Today, biological databases comprise large collections of data that are relatively difficult to maintain outside the centres and institutions that produce them. These resources are mainly accessed using browser-based web interfaces, but when you need to retrieve and analyse large amounts of data, or perform complex analyses that involve several nested searches spanning a range of different data resources, you need a more powerful, automated approach.
It is possible to create a local bioinformatics work environment by downloading and installing the relevant database content and services (such as retrieval and analysis programmes) and writing scripts to automate your analysis. However, as the data explosion continues apace, few researchers have the resources to make this a viable option.
What are web services?
Web services (www.ebi.ac.uk/Tools/webservices ) allow you to access the EMBL-EBI’s data and analysis applications as if they were installed on your laboratory computers. They provide an easy and flexible way to deal with repetitive tasks such as bulk submission with minimal intervention from the user. They also allow programmers to build complex applications without having to install and maintain the databases and analysis tools and without having to take on the financial overheads that accompany these. Moreover, web services provide easier integration and interoperability between bioinformatics applications and the data they require.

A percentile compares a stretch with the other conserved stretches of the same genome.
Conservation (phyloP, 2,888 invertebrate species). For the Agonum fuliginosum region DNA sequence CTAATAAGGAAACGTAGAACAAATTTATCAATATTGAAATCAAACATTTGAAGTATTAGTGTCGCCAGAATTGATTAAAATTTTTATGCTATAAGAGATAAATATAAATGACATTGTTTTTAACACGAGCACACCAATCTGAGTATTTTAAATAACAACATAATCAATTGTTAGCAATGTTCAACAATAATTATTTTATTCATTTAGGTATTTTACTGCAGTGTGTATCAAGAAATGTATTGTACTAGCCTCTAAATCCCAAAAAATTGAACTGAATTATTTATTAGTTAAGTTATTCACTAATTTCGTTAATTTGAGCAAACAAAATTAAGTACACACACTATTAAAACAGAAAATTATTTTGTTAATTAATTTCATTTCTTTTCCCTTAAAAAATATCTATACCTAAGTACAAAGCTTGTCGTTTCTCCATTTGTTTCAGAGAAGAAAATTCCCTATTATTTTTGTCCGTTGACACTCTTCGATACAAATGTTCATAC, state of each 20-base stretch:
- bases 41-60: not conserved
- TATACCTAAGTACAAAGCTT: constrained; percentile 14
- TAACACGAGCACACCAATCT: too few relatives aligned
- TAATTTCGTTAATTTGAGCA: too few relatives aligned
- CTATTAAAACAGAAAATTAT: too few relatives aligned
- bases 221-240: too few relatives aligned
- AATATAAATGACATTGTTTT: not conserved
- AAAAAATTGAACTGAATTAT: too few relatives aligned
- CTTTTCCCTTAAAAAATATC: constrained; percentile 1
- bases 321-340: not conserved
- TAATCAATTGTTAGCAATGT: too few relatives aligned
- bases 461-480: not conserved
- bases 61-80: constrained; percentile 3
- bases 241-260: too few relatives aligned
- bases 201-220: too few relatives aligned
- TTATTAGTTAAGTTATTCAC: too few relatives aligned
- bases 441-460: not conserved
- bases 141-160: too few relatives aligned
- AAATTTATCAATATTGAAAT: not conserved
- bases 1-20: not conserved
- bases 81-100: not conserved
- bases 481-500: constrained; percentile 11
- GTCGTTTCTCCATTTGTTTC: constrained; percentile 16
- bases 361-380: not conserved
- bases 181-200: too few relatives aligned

How do I run the EMBL-EBI’s web services?
To use the EMBL-EBI’s web services, all you need is a lightweight programme (a client) that communicates with the servers running at the EMBL-EBI. You can create your own clients and we provide perl-based and java-based examples for each of our web services. Instructions on how to build your own clients in a variety of programming languages can be found in the tutorials at www.ebi.ac.uk/Tools/webservices/tutorial.html. You can then access any of the EBI’s web services as though they were on your own machine. A full list of services is available at www.ebi.ac.uk/Tools/webservices/services. html .
Web Services clients allow programmers and service providers to build and integrate complex analysis workflows using existing EBI services. For example, Figure 1 shows a simple workflow that is designed to predict protein function from genomic sequence. This workflow fetches sequences using WSDbfetch, uses WSEmboss tools to extract the coding sequences, searches for homologous sequences using WSWUBlast, retrieves the sequences for the hits, and constructs an alignment using WSClustalW. It also searches the InterProScan database for domain families, and retrieves annotation from the scientific literature and ontologies. Instead of going through several different web pages, saving the results, converting formats, etc., you can create a simple script that calls upon different web services to go through the whole process and deliver the results to you. You can use graphical workflow tools such as Taverna (taverna.sourceforge.net) or Triana (www.trianacode.org ) to create your workflows if you prefer.